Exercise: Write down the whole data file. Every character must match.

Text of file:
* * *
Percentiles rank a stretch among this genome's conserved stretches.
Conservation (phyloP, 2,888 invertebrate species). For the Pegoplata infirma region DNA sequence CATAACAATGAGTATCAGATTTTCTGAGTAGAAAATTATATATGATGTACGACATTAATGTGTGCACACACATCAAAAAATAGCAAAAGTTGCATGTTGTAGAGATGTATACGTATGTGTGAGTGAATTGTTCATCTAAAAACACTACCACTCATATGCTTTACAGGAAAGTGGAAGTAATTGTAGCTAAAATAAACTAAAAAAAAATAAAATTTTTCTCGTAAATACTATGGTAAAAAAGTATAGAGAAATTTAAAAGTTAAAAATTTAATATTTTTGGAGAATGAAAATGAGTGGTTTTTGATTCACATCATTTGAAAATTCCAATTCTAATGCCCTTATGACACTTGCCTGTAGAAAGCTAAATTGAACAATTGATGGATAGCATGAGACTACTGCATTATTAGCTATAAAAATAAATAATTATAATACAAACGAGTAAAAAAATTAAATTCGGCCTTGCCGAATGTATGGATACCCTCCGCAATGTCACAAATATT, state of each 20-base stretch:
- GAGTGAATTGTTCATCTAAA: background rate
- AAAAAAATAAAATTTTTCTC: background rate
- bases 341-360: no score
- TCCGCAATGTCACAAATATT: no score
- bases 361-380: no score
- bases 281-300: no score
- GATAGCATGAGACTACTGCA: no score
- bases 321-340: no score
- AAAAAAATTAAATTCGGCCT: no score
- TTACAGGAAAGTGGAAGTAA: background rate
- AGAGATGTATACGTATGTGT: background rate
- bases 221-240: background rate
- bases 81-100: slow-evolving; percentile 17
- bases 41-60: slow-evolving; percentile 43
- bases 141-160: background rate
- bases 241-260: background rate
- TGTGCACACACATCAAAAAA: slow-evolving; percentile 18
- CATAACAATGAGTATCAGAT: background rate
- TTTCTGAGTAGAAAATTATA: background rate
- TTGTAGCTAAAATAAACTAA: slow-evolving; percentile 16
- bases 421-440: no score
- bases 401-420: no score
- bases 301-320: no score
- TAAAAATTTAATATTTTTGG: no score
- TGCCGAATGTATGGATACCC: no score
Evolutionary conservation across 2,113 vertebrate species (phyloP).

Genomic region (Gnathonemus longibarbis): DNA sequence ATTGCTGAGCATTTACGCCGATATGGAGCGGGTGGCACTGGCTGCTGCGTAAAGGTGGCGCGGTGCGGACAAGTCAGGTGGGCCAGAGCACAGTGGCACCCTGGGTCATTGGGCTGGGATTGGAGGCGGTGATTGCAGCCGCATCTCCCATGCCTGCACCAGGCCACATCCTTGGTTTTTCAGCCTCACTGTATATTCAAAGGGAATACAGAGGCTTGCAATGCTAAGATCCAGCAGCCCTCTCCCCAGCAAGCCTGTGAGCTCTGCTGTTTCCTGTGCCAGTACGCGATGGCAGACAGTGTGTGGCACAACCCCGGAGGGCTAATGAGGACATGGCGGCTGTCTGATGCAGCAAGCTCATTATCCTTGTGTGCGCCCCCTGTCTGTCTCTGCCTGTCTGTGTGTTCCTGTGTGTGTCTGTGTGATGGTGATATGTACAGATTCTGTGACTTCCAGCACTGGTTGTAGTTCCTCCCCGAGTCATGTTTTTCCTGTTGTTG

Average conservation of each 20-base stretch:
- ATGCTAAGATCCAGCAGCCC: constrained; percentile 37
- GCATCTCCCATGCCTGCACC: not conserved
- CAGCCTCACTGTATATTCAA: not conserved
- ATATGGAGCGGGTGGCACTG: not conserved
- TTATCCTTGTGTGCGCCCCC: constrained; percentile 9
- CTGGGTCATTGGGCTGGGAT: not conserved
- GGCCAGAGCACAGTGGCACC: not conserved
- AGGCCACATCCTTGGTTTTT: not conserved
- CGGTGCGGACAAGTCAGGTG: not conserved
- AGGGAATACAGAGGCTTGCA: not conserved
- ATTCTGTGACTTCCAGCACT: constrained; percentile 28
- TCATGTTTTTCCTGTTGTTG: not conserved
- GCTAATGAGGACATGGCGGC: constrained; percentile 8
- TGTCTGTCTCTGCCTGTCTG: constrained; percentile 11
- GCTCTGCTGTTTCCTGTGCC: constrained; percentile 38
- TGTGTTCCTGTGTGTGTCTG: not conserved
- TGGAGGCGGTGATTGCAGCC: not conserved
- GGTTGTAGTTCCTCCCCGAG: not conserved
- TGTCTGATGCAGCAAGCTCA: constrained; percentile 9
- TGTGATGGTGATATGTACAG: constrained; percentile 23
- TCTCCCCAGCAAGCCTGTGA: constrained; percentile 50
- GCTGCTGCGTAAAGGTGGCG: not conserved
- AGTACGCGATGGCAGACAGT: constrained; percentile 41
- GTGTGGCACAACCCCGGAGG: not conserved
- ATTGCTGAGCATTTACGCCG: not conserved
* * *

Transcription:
Percentiles rank a stretch among this genome's conserved stretches.
Conservation (phyloP, 2,888 invertebrate species). For the Pegoplata infirma region DNA sequence CATAACAATGAGTATCAGATTTTCTGAGTAGAAAATTATATATGATGTACGACATTAATGTGTGCACACACATCAAAAAATAGCAAAAGTTGCATGTTGTAGAGATGTATACGTATGTGTGAGTGAATTGTTCATCTAAAAACACTACCACTCATATGCTTTACAGGAAAGTGGAAGTAATTGTAGCTAAAATAAACTAAAAAAAAATAAAATTTTTCTCGTAAATACTATGGTAAAAAAGTATAGAGAAATTTAAAAGTTAAAAATTTAATATTTTTGGAGAATGAAAATGAGTGGTTTTTGATTCACATCATTTGAAAATTCCAATTCTAATGCCCTTATGACACTTGCCTGTAGAAAGCTAAATTGAACAATTGATGGATAGCATGAGACTACTGCATTATTAGCTATAAAAATAAATAATTATAATACAAACGAGTAAAAAAATTAAATTCGGCCTTGCCGAATGTATGGATACCCTCCGCAATGTCACAAATATT, state of each 20-base stretch:
- GAGTGAATTGTTCATCTAAA: background rate
- AAAAAAATAAAATTTTTCTC: background rate
- bases 341-360: no score
- TCCGCAATGTCACAAATATT: no score
- bases 361-380: no score
- bases 281-300: no score
- GATAGCATGAGACTACTGCA: no score
- bases 321-340: no score
- AAAAAAATTAAATTCGGCCT: no score
- TTACAGGAAAGTGGAAGTAA: background rate
- AGAGATGTATACGTATGTGT: background rate
- bases 221-240: background rate
- bases 81-100: slow-evolving; percentile 17
- bases 41-60: slow-evolving; percentile 43
- bases 141-160: background rate
- bases 241-260: background rate
- TGTGCACACACATCAAAAAA: slow-evolving; percentile 18
- CATAACAATGAGTATCAGAT: background rate
- TTTCTGAGTAGAAAATTATA: background rate
- TTGTAGCTAAAATAAACTAA: slow-evolving; percentile 16
- bases 421-440: no score
- bases 401-420: no score
- bases 301-320: no score
- TAAAAATTTAATATTTTTGG: no score
- TGCCGAATGTATGGATACCC: no score
Evolutionary conservation across 2,113 vertebrate species (phyloP).

Genomic region (Gnathonemus longibarbis): DNA sequence ATTGCTGAGCATTTACGCCGATATGGAGCGGGTGGCACTGGCTGCTGCGTAAAGGTGGCGCGGTGCGGACAAGTCAGGTGGGCCAGAGCACAGTGGCACCCTGGGTCATTGGGCTGGGATTGGAGGCGGTGATTGCAGCCGCATCTCCCATGCCTGCACCAGGCCACATCCTTGGTTTTTCAGCCTCACTGTATATTCAAAGGGAATACAGAGGCTTGCAATGCTAAGATCCAGCAGCCCTCTCCCCAGCAAGCCTGTGAGCTCTGCTGTTTCCTGTGCCAGTACGCGATGGCAGACAGTGTGTGGCACAACCCCGGAGGGCTAATGAGGACATGGCGGCTGTCTGATGCAGCAAGCTCATTATCCTTGTGTGCGCCCCCTGTCTGTCTCTGCCTGTCTGTGTGTTCCTGTGTGTGTCTGTGTGATGGTGATATGTACAGATTCTGTGACTTCCAGCACTGGTTGTAGTTCCTCCCCGAGTCATGTTTTTCCTGTTGTTG

Average conservation of each 20-base stretch:
- ATGCTAAGATCCAGCAGCCC: constrained; percentile 37
- GCATCTCCCATGCCTGCACC: not conserved
- CAGCCTCACTGTATATTCAA: not conserved
- ATATGGAGCGGGTGGCACTG: not conserved
- TTATCCTTGTGTGCGCCCCC: constrained; percentile 9
- CTGGGTCATTGGGCTGGGAT: not conserved
- GGCCAGAGCACAGTGGCACC: not conserved
- AGGCCACATCCTTGGTTTTT: not conserved
- CGGTGCGGACAAGTCAGGTG: not conserved
- AGGGAATACAGAGGCTTGCA: not conserved
- ATTCTGTGACTTCCAGCACT: constrained; percentile 28
- TCATGTTTTTCCTGTTGTTG: not conserved
- GCTAATGAGGACATGGCGGC: constrained; percentile 8
- TGTCTGTCTCTGCCTGTCTG: constrained; percentile 11
- GCTCTGCTGTTTCCTGTGCC: constrained; percentile 38
- TGTGTTCCTGTGTGTGTCTG: not conserved
- TGGAGGCGGTGATTGCAGCC: not conserved
- GGTTGTAGTTCCTCCCCGAG: not conserved
- TGTCTGATGCAGCAAGCTCA: constrained; percentile 9
- TGTGATGGTGATATGTACAG: constrained; percentile 23
- TCTCCCCAGCAAGCCTGTGA: constrained; percentile 50
- GCTGCTGCGTAAAGGTGGCG: not conserved
- AGTACGCGATGGCAGACAGT: constrained; percentile 41
- GTGTGGCACAACCCCGGAGG: not conserved
- ATTGCTGAGCATTTACGCCG: not conserved